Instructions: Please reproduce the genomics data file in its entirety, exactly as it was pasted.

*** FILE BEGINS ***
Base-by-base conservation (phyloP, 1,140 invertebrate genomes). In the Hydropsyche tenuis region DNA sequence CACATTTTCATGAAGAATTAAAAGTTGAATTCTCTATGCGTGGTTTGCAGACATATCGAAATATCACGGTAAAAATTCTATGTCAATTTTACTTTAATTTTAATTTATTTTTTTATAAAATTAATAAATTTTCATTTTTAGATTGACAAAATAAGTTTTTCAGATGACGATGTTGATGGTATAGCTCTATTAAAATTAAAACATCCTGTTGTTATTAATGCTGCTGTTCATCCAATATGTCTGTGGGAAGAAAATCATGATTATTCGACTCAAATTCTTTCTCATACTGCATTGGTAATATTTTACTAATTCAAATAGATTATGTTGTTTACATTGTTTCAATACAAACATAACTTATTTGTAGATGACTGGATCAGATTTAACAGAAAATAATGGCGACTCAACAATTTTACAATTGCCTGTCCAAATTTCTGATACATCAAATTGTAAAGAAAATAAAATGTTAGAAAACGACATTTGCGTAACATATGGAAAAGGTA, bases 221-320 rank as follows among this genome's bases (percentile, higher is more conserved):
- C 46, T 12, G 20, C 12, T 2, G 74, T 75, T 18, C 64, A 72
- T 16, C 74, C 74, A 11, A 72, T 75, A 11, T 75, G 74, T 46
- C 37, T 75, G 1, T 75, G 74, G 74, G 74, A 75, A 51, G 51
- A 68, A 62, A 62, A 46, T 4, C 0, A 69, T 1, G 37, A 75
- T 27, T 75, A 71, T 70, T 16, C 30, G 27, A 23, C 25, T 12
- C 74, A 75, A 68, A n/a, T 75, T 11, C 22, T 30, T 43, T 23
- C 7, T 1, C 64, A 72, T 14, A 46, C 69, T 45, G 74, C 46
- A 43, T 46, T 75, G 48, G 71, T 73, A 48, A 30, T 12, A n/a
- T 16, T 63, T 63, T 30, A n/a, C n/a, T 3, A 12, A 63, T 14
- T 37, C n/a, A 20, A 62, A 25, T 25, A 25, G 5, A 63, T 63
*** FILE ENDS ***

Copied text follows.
Base-by-base conservation (phyloP, 1,140 invertebrate genomes). In the Hydropsyche tenuis region DNA sequence CACATTTTCATGAAGAATTAAAAGTTGAATTCTCTATGCGTGGTTTGCAGACATATCGAAATATCACGGTAAAAATTCTATGTCAATTTTACTTTAATTTTAATTTATTTTTTTATAAAATTAATAAATTTTCATTTTTAGATTGACAAAATAAGTTTTTCAGATGACGATGTTGATGGTATAGCTCTATTAAAATTAAAACATCCTGTTGTTATTAATGCTGCTGTTCATCCAATATGTCTGTGGGAAGAAAATCATGATTATTCGACTCAAATTCTTTCTCATACTGCATTGGTAATATTTTACTAATTCAAATAGATTATGTTGTTTACATTGTTTCAATACAAACATAACTTATTTGTAGATGACTGGATCAGATTTAACAGAAAATAATGGCGACTCAACAATTTTACAATTGCCTGTCCAAATTTCTGATACATCAAATTGTAAAGAAAATAAAATGTTAGAAAACGACATTTGCGTAACATATGGAAAAGGTA, bases 221-320 rank as follows among this genome's bases (percentile, higher is more conserved):
- C 46, T 12, G 20, C 12, T 2, G 74, T 75, T 18, C 64, A 72
- T 16, C 74, C 74, A 11, A 72, T 75, A 11, T 75, G 74, T 46
- C 37, T 75, G 1, T 75, G 74, G 74, G 74, A 75, A 51, G 51
- A 68, A 62, A 62, A 46, T 4, C 0, A 69, T 1, G 37, A 75
- T 27, T 75, A 71, T 70, T 16, C 30, G 27, A 23, C 25, T 12
- C 74, A 75, A 68, A n/a, T 75, T 11, C 22, T 30, T 43, T 23
- C 7, T 1, C 64, A 72, T 14, A 46, C 69, T 45, G 74, C 46
- A 43, T 46, T 75, G 48, G 71, T 73, A 48, A 30, T 12, A n/a
- T 16, T 63, T 63, T 30, A n/a, C n/a, T 3, A 12, A 63, T 14
- T 37, C n/a, A 20, A 62, A 25, T 25, A 25, G 5, A 63, T 63